Naturally, we spent what seemed to be endless time shopping in cutesy little shops and even attended a Christmas Craft Show in Cape May’s Convention Hall, which collectively proved two things to me: One, I think I have finally hit the wall looking at Christmas doodads, and two, people positively swarm to look at and buy Christmas doodads. I had assumed that a couple dozen or so little old ladies would attend the craft fair. Wrong! Within thirty minutes of opening, Convention Hall was absolutely packed. Go figure.
In order to escape the crowds in the main part of town, we took a shot for lunch at a place about a mile or so from all the action, and what a find it turned out to be. It is called “Yesterday’s Sports Heroes Café.” It is a sports fan’s paradise. It boasts the largest public display of Babe Ruth memorabilia in the world. Customers are greeted by a life-size talking Babe Ruth robot that periodically tells stories about his life (the Babe’s life, not the robot’s). There are signed jerseys all over the place (each a game jersey e.g. Joe Dimaggio’s), a zillion baseballs, all signed, mitts, bats, and even stadium seats. No description could do it justice. You have to see it to believe it. Even the bar is covered with laminated, presumably very valuable old baseball cards. Not surprisingly, there is also tons of signed Mickey Mantle stuff. The bedazzled patrons can even touch the handles of the Babe’s and Sammy Sosa’s bats. An extra bonus…the food is great!
Dinners: Our Friday night and Saturday night dinners were also first class. Friday was Cucina Rosa and Saturday was Godmother’s (we tend to gravitate to Italian restaurants). Both places are BYO, but curiously one can buy wine at either place, but only wine made in Cape May from grapes grown in Cape May county. On Saturday, we decided to give a $26.00 bottle of Cape May Winery Merlot a try. I am a strong advocate of the Garden State, but California need not worry that New Jersey will put it out of the wine business. (Query: Does an ordinance that prohibits Cape May restaurants from selling wine unless it is Cape May wine violate the Commerce Clause of the U.S. Constitution?) I’ll think about that another time. In the meantime, I’ll bring my own, thank you.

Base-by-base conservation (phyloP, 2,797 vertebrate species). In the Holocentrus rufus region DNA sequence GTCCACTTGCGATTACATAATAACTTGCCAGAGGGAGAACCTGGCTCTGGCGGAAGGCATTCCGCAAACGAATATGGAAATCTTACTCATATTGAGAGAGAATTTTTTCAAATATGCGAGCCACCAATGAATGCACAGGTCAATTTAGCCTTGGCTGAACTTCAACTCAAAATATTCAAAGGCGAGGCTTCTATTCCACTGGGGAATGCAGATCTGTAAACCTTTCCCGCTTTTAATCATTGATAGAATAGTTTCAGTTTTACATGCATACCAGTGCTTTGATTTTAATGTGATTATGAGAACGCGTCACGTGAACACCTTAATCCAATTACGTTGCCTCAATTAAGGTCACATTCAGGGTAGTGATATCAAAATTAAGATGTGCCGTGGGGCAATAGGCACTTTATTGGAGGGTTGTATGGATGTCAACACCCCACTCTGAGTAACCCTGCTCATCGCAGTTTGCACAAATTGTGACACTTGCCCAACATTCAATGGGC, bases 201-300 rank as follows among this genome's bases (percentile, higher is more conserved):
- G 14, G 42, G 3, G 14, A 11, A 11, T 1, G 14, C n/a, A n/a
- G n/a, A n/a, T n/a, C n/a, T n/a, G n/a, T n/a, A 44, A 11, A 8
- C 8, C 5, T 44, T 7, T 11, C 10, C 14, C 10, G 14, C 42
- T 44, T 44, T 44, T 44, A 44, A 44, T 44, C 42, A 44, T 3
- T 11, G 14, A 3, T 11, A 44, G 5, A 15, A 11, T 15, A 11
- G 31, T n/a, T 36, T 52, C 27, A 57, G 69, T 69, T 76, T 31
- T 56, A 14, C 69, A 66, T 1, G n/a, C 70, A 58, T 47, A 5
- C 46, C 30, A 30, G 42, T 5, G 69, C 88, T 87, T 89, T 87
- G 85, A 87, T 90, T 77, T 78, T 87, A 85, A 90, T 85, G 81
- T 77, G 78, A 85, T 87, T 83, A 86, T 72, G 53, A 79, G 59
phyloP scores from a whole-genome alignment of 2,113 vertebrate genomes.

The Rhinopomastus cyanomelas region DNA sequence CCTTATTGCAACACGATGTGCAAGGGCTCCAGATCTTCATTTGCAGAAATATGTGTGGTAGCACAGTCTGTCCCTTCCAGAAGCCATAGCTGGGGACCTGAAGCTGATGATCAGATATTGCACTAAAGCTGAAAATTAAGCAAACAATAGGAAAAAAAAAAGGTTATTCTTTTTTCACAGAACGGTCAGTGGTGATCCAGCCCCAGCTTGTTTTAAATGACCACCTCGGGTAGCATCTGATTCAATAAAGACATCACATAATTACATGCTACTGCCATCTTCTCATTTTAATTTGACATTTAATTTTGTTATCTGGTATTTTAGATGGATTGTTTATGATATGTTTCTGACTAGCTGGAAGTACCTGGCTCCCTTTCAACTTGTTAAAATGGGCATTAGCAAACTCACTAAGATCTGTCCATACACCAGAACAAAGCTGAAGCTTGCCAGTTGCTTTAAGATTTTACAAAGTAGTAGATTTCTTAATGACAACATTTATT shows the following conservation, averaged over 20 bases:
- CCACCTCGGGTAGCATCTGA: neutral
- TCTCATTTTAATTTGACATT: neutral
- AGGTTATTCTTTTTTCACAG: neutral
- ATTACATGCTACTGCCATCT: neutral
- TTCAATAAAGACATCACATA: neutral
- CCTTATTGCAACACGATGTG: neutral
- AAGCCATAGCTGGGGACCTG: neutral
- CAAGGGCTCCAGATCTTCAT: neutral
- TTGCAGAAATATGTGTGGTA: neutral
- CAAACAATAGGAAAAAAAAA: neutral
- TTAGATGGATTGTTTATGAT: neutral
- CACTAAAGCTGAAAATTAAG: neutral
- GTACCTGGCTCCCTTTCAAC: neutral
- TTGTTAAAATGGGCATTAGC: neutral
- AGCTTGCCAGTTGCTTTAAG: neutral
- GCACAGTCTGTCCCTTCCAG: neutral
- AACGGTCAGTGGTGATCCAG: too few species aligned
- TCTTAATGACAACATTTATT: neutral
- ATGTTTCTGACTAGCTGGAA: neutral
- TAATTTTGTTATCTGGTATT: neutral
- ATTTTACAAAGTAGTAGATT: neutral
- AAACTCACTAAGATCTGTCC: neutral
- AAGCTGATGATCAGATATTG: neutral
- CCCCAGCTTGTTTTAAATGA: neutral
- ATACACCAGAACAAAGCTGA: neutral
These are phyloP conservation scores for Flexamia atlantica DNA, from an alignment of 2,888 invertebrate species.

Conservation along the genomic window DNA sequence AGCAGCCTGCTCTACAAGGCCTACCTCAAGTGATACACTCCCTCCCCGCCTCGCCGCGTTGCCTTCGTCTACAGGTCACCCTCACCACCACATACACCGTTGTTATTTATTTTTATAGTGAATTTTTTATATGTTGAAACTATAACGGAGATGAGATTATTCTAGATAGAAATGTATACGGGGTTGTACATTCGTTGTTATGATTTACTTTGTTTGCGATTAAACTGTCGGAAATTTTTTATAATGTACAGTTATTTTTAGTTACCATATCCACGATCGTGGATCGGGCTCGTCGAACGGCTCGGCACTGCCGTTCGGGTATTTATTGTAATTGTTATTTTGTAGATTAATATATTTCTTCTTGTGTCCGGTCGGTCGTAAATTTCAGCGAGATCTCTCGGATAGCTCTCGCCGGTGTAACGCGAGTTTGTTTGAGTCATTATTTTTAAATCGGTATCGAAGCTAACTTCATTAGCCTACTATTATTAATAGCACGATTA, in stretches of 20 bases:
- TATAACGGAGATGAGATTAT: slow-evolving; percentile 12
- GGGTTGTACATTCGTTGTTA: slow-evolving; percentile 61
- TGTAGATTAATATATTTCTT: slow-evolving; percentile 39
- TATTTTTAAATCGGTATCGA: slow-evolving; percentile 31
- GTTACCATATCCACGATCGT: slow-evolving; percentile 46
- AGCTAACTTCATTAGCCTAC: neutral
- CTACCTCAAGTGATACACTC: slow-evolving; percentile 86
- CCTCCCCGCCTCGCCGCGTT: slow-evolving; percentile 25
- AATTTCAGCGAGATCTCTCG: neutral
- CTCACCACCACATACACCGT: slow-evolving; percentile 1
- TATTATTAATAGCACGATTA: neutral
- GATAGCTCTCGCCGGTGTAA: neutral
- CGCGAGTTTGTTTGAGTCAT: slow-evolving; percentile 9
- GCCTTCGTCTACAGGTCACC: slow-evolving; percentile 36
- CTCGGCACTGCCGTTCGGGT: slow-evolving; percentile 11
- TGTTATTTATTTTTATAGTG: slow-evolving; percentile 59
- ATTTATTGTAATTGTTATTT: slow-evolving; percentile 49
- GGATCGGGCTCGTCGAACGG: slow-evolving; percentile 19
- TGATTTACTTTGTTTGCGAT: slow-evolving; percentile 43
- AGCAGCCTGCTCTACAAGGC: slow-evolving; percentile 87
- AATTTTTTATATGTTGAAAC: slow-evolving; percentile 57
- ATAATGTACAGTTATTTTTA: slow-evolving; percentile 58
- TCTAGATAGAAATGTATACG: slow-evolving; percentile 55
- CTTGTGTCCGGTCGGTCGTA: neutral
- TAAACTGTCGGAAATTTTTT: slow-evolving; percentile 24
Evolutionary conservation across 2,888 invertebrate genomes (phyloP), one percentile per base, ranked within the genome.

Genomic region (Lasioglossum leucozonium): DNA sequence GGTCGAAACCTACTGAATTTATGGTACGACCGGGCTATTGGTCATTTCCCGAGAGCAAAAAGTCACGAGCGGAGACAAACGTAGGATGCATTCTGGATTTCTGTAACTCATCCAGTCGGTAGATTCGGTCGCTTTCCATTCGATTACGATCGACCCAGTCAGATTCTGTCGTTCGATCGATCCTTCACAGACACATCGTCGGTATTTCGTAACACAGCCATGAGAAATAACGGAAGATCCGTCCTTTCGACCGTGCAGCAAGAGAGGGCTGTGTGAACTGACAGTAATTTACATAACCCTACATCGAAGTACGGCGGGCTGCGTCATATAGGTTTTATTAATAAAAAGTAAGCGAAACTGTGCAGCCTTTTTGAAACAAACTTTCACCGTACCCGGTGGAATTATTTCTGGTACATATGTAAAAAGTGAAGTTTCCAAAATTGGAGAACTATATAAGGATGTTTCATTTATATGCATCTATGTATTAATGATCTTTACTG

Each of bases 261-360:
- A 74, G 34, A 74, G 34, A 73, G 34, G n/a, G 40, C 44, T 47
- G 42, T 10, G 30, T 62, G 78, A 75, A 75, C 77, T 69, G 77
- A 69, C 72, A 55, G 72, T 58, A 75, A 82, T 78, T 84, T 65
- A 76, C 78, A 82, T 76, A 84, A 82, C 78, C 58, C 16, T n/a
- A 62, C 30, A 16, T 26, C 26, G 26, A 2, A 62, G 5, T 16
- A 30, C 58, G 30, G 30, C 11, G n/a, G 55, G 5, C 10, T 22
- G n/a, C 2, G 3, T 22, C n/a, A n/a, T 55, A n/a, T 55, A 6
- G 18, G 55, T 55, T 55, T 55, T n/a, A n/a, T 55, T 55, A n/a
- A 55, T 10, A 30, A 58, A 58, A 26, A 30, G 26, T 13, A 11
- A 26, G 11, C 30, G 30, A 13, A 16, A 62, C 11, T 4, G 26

On the long ride home on the Garden State Parkway, we listened to the soundtrack from “Standing in the Shadows of Motown,” the story of the Funk Brothers, without whom there would be no Motown sound as we know it, and about whom nothing much was ever said for far too long. I have not seen the movie yet, but my cousin Jack has, and he has written a great review on Yakety Yak.
All in all, it was a great getaway, even if I returnedf overfed, overspent, overtired, and slightly bleary-eyed. Tomorrow, back to the grind.